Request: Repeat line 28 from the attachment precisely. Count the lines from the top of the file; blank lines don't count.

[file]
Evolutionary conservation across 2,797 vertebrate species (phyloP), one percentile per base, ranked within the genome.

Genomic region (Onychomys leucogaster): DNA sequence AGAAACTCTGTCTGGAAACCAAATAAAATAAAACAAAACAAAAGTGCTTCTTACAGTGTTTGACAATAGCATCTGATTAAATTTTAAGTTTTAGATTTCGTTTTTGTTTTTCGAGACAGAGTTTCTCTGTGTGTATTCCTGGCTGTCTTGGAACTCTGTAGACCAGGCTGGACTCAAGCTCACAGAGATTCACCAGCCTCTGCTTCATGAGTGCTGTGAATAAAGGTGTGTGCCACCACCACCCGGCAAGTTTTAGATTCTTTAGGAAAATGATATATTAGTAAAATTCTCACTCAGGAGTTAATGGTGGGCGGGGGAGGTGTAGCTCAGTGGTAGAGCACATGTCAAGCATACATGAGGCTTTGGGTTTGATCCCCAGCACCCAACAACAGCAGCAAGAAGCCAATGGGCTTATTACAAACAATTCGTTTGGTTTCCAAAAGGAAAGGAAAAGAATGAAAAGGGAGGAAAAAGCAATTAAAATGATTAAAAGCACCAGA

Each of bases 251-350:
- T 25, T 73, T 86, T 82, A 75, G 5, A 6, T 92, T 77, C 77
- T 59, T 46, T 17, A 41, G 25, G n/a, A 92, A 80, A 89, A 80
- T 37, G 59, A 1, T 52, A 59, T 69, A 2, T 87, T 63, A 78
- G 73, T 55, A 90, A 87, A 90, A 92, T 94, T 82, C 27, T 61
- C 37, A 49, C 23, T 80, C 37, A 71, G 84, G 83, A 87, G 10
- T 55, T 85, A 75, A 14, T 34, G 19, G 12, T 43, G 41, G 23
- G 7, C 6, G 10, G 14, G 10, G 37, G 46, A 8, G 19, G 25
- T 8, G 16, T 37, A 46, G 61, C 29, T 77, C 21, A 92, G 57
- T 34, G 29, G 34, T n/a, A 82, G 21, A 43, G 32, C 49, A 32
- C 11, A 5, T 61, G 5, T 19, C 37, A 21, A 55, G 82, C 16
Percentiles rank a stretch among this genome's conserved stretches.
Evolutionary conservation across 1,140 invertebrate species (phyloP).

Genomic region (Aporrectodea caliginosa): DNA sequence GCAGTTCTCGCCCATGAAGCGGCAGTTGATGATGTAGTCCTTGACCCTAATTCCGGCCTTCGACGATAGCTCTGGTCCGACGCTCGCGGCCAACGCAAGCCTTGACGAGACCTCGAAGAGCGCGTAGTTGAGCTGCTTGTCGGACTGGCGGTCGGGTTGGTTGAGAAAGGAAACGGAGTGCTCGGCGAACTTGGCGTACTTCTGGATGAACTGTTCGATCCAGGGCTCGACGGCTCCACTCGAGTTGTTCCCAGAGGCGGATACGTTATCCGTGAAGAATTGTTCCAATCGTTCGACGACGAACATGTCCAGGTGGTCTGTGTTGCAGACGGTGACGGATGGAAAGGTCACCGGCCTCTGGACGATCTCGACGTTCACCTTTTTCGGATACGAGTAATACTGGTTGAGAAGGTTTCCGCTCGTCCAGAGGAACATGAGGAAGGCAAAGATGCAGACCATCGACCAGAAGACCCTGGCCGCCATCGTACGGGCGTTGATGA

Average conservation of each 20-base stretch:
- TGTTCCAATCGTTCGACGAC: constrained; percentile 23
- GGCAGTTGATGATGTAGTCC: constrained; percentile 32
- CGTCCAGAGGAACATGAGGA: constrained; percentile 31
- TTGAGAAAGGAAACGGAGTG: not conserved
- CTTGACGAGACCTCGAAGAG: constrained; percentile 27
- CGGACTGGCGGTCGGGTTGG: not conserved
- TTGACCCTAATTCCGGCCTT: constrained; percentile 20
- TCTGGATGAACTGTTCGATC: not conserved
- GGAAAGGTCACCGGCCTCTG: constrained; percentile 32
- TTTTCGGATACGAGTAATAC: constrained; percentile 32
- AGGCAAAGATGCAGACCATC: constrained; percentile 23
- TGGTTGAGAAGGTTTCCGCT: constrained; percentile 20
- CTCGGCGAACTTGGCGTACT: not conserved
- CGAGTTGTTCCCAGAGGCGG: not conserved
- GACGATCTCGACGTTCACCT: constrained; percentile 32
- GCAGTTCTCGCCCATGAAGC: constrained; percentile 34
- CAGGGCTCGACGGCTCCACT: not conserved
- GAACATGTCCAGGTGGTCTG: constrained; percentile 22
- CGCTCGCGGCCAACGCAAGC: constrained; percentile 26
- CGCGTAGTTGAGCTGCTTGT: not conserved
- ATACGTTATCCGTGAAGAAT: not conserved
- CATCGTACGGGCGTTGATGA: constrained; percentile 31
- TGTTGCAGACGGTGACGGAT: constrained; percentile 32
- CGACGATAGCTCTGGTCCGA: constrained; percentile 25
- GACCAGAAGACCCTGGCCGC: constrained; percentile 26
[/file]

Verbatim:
- AGGCAAAGATGCAGACCATC: constrained; percentile 23